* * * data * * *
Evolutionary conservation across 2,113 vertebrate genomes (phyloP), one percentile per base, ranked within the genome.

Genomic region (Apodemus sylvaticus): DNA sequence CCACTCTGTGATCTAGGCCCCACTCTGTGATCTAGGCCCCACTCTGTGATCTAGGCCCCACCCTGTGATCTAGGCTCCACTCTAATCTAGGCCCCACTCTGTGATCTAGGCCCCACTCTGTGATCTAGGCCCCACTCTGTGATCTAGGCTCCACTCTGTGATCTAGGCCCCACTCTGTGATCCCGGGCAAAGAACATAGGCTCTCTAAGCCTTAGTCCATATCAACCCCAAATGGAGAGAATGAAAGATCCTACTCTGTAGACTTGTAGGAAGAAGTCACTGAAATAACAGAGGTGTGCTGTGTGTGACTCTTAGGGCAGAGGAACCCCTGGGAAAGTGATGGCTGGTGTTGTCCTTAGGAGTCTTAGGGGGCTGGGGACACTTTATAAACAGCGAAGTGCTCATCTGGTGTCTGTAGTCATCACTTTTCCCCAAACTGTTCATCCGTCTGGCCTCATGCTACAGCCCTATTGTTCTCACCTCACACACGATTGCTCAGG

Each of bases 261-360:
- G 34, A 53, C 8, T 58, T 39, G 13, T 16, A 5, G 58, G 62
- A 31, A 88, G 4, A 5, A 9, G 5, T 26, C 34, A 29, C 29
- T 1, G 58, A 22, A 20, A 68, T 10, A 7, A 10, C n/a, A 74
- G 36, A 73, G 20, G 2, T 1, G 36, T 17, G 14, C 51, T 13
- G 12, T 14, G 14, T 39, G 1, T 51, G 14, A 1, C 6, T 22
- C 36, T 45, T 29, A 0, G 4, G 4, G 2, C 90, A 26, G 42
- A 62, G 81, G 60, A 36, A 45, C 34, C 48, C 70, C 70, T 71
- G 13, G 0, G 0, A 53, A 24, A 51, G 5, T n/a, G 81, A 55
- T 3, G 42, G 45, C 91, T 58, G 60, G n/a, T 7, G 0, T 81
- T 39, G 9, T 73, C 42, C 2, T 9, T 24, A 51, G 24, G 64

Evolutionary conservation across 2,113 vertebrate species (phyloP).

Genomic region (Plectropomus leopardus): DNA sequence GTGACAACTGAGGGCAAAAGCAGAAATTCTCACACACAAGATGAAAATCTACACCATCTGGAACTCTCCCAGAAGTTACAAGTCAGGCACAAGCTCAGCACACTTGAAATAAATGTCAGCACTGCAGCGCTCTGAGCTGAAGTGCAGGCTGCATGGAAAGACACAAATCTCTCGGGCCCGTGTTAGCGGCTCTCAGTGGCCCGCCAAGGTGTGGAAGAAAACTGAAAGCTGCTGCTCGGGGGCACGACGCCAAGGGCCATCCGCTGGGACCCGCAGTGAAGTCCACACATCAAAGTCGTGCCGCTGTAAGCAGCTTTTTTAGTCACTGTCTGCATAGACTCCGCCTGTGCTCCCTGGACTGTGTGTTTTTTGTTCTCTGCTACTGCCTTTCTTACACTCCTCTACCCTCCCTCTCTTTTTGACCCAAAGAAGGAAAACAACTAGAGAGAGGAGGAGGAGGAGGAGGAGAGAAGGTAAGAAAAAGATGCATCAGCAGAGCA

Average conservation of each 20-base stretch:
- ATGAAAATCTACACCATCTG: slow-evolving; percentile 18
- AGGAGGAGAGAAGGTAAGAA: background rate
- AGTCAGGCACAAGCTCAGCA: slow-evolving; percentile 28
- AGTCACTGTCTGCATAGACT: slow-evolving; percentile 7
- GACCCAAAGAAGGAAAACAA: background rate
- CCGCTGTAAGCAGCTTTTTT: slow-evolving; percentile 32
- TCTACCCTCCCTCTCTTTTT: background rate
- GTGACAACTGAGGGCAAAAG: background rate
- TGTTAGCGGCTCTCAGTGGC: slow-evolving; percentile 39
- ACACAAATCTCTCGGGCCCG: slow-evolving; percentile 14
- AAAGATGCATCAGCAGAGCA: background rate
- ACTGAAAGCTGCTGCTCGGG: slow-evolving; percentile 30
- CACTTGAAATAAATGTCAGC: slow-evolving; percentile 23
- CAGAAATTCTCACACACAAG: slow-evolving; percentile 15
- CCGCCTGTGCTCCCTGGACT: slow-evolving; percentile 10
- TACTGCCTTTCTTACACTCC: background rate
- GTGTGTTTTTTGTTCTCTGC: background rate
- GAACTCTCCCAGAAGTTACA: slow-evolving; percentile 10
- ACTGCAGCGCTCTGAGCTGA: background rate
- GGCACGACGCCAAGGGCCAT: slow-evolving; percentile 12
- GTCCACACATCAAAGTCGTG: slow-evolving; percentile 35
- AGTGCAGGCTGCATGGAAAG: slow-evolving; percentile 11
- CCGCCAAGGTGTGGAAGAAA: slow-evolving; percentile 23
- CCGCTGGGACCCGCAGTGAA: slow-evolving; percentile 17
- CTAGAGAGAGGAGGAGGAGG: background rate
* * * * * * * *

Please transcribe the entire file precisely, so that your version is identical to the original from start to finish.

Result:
Evolutionary conservation across 2,113 vertebrate genomes (phyloP), one percentile per base, ranked within the genome.

Genomic region (Apodemus sylvaticus): DNA sequence CCACTCTGTGATCTAGGCCCCACTCTGTGATCTAGGCCCCACTCTGTGATCTAGGCCCCACCCTGTGATCTAGGCTCCACTCTAATCTAGGCCCCACTCTGTGATCTAGGCCCCACTCTGTGATCTAGGCCCCACTCTGTGATCTAGGCTCCACTCTGTGATCTAGGCCCCACTCTGTGATCCCGGGCAAAGAACATAGGCTCTCTAAGCCTTAGTCCATATCAACCCCAAATGGAGAGAATGAAAGATCCTACTCTGTAGACTTGTAGGAAGAAGTCACTGAAATAACAGAGGTGTGCTGTGTGTGACTCTTAGGGCAGAGGAACCCCTGGGAAAGTGATGGCTGGTGTTGTCCTTAGGAGTCTTAGGGGGCTGGGGACACTTTATAAACAGCGAAGTGCTCATCTGGTGTCTGTAGTCATCACTTTTCCCCAAACTGTTCATCCGTCTGGCCTCATGCTACAGCCCTATTGTTCTCACCTCACACACGATTGCTCAGG

Each of bases 261-360:
- G 34, A 53, C 8, T 58, T 39, G 13, T 16, A 5, G 58, G 62
- A 31, A 88, G 4, A 5, A 9, G 5, T 26, C 34, A 29, C 29
- T 1, G 58, A 22, A 20, A 68, T 10, A 7, A 10, C n/a, A 74
- G 36, A 73, G 20, G 2, T 1, G 36, T 17, G 14, C 51, T 13
- G 12, T 14, G 14, T 39, G 1, T 51, G 14, A 1, C 6, T 22
- C 36, T 45, T 29, A 0, G 4, G 4, G 2, C 90, A 26, G 42
- A 62, G 81, G 60, A 36, A 45, C 34, C 48, C 70, C 70, T 71
- G 13, G 0, G 0, A 53, A 24, A 51, G 5, T n/a, G 81, A 55
- T 3, G 42, G 45, C 91, T 58, G 60, G n/a, T 7, G 0, T 81
- T 39, G 9, T 73, C 42, C 2, T 9, T 24, A 51, G 24, G 64

Evolutionary conservation across 2,113 vertebrate species (phyloP).

Genomic region (Plectropomus leopardus): DNA sequence GTGACAACTGAGGGCAAAAGCAGAAATTCTCACACACAAGATGAAAATCTACACCATCTGGAACTCTCCCAGAAGTTACAAGTCAGGCACAAGCTCAGCACACTTGAAATAAATGTCAGCACTGCAGCGCTCTGAGCTGAAGTGCAGGCTGCATGGAAAGACACAAATCTCTCGGGCCCGTGTTAGCGGCTCTCAGTGGCCCGCCAAGGTGTGGAAGAAAACTGAAAGCTGCTGCTCGGGGGCACGACGCCAAGGGCCATCCGCTGGGACCCGCAGTGAAGTCCACACATCAAAGTCGTGCCGCTGTAAGCAGCTTTTTTAGTCACTGTCTGCATAGACTCCGCCTGTGCTCCCTGGACTGTGTGTTTTTTGTTCTCTGCTACTGCCTTTCTTACACTCCTCTACCCTCCCTCTCTTTTTGACCCAAAGAAGGAAAACAACTAGAGAGAGGAGGAGGAGGAGGAGGAGAGAAGGTAAGAAAAAGATGCATCAGCAGAGCA

Average conservation of each 20-base stretch:
- ATGAAAATCTACACCATCTG: slow-evolving; percentile 18
- AGGAGGAGAGAAGGTAAGAA: background rate
- AGTCAGGCACAAGCTCAGCA: slow-evolving; percentile 28
- AGTCACTGTCTGCATAGACT: slow-evolving; percentile 7
- GACCCAAAGAAGGAAAACAA: background rate
- CCGCTGTAAGCAGCTTTTTT: slow-evolving; percentile 32
- TCTACCCTCCCTCTCTTTTT: background rate
- GTGACAACTGAGGGCAAAAG: background rate
- TGTTAGCGGCTCTCAGTGGC: slow-evolving; percentile 39
- ACACAAATCTCTCGGGCCCG: slow-evolving; percentile 14
- AAAGATGCATCAGCAGAGCA: background rate
- ACTGAAAGCTGCTGCTCGGG: slow-evolving; percentile 30
- CACTTGAAATAAATGTCAGC: slow-evolving; percentile 23
- CAGAAATTCTCACACACAAG: slow-evolving; percentile 15
- CCGCCTGTGCTCCCTGGACT: slow-evolving; percentile 10
- TACTGCCTTTCTTACACTCC: background rate
- GTGTGTTTTTTGTTCTCTGC: background rate
- GAACTCTCCCAGAAGTTACA: slow-evolving; percentile 10
- ACTGCAGCGCTCTGAGCTGA: background rate
- GGCACGACGCCAAGGGCCAT: slow-evolving; percentile 12
- GTCCACACATCAAAGTCGTG: slow-evolving; percentile 35
- AGTGCAGGCTGCATGGAAAG: slow-evolving; percentile 11
- CCGCCAAGGTGTGGAAGAAA: slow-evolving; percentile 23
- CCGCTGGGACCCGCAGTGAA: slow-evolving; percentile 17
- CTAGAGAGAGGAGGAGGAGG: background rate